I have gathered. It was not a path I ever imagined I would take. It
    has been over four years of work so far, and I have been paid nothing.
    It is a labor of love and a way for me to share something I am
    passionate about. I realize that many riders consider flatland art,
    not sport. Anyone who knows me knows that I am an artist and see the
    art in flatland. At the same time, however, flatland is diverse and
    many riders seek to compete.
    With so many riders training for contests, the need for an objective
    system has never been greater. Ground Tactics is an example of what
    that could be. Similar to basketball, a two pointer is the same two
    points for everyone. Someone doesn’t get more points for popularity.
    People knew of my passion for flatland and that I didn’t care to
    compete. As a result, I was asked to judge and consult for many
    events. I was flown all over the globe, and am very grateful for this,
    but part of me felt guilty. People trusted me, and I did my best every
    time, but when it came down to it, there was no system to refer to, and
    no solid explanation for contest results. I started turning down
    offers such as C.O.B. Tokyo, and Moto Ground Force Singapore (my
    sincere apologies, thank you for the consideration). I started
    thinking about a solution, a way to back my actions and stand
    accountable for my decisions. Since flatland is so complex, I knew
    some of the details might be lost in translation. I thought it best to
    put the experiment out on video (all inTRIKat titles are experimental).
    The purpose was not to offend anyone, but to give back to BMX. Ground
    Tactics is the first video I’ve done where the riders got paid. All
    travel expenses came out of my pocket. Flat Clothing and Flatland Fuel
    put up the $1000.00 purse. With four years of labor behind it, I will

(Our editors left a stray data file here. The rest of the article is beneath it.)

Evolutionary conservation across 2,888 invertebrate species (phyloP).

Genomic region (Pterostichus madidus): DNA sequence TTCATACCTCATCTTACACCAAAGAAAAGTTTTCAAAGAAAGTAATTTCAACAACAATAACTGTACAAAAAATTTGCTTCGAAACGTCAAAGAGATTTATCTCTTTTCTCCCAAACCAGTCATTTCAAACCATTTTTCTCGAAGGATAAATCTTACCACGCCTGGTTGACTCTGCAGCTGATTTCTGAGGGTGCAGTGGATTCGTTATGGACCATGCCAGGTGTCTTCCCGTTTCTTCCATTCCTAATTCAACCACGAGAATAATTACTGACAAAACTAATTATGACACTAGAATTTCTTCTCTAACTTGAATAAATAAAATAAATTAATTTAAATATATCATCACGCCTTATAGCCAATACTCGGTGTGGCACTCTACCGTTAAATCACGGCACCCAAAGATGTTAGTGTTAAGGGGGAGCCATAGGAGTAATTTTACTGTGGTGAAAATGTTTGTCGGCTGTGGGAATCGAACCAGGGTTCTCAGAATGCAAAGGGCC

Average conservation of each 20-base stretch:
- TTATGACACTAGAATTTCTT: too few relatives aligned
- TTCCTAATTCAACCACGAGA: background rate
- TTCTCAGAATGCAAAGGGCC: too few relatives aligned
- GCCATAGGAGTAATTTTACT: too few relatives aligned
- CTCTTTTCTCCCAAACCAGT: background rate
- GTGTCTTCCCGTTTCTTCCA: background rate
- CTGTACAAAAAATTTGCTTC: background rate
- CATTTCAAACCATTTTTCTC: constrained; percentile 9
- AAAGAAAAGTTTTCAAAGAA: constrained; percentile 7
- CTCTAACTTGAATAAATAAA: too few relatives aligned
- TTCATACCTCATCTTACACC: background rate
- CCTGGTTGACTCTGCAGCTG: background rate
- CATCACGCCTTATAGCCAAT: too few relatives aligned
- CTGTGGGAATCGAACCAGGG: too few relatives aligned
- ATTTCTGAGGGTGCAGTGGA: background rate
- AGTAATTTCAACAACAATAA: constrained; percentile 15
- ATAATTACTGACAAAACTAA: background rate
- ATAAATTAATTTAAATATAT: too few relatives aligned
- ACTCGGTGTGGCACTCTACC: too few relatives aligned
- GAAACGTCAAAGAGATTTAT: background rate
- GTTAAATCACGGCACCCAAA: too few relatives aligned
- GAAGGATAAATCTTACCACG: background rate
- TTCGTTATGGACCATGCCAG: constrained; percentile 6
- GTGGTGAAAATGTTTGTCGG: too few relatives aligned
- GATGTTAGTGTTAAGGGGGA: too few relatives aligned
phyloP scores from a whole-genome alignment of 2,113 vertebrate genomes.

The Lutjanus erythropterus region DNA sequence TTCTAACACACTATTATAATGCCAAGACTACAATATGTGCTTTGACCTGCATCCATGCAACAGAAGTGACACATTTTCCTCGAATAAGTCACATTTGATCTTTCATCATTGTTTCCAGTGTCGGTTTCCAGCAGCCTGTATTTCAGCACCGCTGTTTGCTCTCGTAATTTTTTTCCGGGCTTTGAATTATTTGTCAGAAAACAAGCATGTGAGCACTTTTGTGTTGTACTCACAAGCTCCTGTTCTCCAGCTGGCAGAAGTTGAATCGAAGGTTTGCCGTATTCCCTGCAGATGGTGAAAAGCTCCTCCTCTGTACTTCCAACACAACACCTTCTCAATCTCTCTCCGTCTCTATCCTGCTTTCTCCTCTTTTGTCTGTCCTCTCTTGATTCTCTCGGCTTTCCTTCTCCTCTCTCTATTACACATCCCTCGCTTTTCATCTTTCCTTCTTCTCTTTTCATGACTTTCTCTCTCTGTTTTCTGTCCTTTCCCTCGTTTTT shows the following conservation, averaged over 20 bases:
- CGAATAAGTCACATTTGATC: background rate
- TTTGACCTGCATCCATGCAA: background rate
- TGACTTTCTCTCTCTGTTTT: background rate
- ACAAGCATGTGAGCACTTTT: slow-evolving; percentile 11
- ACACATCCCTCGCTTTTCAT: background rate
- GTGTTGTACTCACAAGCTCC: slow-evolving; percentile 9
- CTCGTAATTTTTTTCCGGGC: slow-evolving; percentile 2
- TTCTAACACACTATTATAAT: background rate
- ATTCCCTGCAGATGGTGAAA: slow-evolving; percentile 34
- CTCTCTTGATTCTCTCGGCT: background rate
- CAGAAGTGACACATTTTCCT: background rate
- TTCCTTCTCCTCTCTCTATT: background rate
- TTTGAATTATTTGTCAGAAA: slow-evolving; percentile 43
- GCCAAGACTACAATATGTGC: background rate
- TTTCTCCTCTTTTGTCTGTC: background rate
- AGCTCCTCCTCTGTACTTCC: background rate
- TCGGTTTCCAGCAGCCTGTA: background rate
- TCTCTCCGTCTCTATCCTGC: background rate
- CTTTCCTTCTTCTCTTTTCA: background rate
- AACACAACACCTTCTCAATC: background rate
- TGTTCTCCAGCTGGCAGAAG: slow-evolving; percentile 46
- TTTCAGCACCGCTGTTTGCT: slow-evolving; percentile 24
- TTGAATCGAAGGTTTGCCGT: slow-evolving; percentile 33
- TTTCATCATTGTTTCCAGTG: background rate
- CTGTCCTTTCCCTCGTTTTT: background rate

never recover my costs completely. Although I would love to give away
    copies to everyone, I can’t afford to do that. Thirty to thirty-five
    riders interested in providing feedback, received advanced copies. I
    thought I would sell some at a low cost to give everyone an opportunity
    to see it. Unfortunately, the price at Flatland Fuel is inflated –
    110%. Highlights will be on http://www.bmxgroundtactics.net in August, and
    the complete DVD will be available for $14.99. Currently, there is a
    rough copy of TRIKology. Look for the complete guidebook next year.
    Details of the scoring system may not be apparent in the video. There
    is a lot of information. Visually, the screen might look like a video
    game or any modern sporting event. There is a lot going on in my mind
    when I watch a rider and I wanted to give the viewer a sample of that.
    You will notice the round number (Ground Tactics is based on 5 rounds),
    also the number of attempts the rider is on. There is no time clock.
    I want to promote a low-pressure atmosphere where riders don’t hold
    back and do safe tricks. I want to see cutting edge riding. In the
    lower third area, subtitles provide the viewer with trick names.
    Sometimes it flashes too fast to read, but each variation, direction,
    and modification is being calculated. If the rider faults on an
    attempt, the penalty flashes. There are eight degrees of faults from
    dabs to slams. You will see everything, faults and all. For those
    that find it too difficult to watch the faults, the “replayâ€ÂÂ￾ version is
    provided in addition to “play allâ€ÂÂ￾.
    Ground Tactics works on a par system. Rounds 1-4 are par 5, while